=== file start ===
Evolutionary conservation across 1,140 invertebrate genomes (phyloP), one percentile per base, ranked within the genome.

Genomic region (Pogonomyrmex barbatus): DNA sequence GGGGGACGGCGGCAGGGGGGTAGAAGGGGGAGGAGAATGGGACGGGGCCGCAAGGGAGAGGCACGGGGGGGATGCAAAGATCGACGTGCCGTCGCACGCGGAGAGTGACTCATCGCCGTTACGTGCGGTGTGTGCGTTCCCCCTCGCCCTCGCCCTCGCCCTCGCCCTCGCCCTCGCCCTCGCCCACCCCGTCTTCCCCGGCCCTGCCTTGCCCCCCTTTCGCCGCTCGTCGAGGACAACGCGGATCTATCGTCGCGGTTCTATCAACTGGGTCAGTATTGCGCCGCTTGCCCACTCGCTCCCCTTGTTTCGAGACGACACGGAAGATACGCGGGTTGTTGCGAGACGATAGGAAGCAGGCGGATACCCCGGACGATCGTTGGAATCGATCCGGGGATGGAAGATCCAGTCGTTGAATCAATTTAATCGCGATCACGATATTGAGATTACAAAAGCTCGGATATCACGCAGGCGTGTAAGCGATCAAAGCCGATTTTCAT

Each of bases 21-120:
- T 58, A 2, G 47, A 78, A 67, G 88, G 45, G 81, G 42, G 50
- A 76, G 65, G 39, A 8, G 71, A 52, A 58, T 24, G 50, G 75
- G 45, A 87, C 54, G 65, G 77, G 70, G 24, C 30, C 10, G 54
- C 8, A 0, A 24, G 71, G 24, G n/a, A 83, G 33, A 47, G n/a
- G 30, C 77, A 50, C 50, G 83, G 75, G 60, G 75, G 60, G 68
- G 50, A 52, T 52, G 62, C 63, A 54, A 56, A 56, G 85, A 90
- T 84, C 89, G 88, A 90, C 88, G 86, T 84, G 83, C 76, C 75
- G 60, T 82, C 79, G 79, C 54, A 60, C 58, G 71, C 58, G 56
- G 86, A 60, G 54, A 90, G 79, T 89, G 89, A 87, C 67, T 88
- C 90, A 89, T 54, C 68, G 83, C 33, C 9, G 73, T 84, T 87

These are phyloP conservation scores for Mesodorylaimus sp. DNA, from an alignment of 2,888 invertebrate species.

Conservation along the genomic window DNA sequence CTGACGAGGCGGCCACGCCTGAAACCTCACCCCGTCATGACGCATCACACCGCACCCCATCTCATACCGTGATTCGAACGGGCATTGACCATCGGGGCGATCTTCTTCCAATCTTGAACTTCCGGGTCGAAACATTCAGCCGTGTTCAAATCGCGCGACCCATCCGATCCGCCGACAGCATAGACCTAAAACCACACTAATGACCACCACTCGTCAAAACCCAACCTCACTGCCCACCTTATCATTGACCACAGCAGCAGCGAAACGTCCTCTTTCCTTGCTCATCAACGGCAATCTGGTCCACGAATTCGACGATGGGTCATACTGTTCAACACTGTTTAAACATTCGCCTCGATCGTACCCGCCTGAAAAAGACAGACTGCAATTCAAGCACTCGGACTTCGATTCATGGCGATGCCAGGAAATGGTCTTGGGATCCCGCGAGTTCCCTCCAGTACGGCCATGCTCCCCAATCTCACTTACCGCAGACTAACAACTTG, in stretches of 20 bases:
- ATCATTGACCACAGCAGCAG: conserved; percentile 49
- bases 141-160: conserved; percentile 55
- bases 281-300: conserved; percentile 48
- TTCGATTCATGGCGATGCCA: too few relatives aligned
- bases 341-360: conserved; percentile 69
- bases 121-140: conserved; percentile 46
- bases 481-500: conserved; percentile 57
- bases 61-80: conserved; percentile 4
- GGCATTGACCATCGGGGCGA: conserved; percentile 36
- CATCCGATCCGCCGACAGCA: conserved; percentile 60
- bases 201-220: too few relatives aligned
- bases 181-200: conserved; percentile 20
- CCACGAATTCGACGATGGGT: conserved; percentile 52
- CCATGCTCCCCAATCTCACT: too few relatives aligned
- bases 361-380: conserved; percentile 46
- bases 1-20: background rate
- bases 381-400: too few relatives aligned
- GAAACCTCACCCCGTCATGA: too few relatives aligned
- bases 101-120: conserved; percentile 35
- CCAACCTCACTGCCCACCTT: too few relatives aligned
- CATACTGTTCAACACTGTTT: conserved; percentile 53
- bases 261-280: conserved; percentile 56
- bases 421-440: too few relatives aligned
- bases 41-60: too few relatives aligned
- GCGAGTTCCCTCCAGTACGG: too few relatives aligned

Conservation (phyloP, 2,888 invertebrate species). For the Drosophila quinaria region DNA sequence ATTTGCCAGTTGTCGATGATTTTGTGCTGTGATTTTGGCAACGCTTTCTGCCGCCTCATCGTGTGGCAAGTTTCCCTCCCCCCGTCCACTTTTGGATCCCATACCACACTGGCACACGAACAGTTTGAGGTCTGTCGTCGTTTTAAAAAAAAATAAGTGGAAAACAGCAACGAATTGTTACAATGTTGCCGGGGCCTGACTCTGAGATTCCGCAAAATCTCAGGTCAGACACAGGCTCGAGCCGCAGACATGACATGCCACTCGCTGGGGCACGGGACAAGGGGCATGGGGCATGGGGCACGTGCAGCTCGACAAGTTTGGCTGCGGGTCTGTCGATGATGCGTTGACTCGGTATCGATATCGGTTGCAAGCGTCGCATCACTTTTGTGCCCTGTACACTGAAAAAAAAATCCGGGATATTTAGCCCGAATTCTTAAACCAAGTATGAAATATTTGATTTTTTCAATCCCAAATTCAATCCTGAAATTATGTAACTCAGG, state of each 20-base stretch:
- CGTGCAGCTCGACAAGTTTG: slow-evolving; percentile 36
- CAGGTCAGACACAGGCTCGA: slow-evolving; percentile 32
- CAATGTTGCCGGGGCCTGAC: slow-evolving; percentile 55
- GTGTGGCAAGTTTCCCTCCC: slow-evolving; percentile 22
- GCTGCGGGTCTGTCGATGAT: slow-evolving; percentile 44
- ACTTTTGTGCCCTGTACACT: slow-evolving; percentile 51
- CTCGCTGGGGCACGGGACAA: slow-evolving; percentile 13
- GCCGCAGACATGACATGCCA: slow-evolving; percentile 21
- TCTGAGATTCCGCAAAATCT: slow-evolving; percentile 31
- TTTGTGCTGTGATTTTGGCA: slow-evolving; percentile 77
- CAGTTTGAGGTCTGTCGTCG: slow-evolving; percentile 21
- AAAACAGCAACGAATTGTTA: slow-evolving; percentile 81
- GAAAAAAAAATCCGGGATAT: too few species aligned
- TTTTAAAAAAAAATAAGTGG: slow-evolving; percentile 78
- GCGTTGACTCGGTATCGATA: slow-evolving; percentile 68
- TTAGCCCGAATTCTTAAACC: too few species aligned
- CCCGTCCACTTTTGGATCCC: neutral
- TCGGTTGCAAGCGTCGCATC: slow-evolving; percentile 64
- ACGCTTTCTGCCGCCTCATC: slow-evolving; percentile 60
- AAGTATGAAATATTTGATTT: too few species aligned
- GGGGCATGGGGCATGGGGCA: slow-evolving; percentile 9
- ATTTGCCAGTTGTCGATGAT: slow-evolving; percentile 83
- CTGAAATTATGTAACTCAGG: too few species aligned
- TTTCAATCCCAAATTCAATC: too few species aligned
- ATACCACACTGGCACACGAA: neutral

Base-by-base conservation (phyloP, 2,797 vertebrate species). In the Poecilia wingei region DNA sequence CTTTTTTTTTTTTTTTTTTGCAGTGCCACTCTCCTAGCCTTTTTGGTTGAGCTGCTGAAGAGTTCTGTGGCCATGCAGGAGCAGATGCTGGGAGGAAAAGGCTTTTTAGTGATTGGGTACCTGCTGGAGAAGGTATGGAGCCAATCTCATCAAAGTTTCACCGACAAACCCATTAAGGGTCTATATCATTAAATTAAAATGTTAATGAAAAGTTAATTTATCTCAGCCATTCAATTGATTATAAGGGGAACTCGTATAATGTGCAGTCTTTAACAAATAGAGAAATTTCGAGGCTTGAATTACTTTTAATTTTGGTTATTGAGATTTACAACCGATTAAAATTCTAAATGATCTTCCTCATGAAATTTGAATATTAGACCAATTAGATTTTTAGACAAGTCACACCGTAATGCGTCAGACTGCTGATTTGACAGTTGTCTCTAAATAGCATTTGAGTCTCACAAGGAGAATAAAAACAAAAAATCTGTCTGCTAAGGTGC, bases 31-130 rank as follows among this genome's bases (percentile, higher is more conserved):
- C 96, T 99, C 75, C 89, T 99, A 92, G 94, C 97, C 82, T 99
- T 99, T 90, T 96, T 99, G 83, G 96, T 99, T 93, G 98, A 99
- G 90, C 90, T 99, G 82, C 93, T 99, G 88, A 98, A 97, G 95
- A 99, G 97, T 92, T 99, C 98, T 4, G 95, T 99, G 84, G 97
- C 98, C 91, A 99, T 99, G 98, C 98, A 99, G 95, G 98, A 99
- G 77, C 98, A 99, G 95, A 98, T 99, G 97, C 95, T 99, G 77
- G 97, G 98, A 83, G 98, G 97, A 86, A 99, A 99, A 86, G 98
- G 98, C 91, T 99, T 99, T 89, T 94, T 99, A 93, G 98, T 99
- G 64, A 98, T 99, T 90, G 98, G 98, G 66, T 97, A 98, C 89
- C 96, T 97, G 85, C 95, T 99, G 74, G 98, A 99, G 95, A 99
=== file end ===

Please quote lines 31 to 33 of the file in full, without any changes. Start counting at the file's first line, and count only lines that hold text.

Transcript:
- bases 1-20: background rate
- bases 381-400: too few relatives aligned
- GAAACCTCACCCCGTCATGA: too few relatives aligned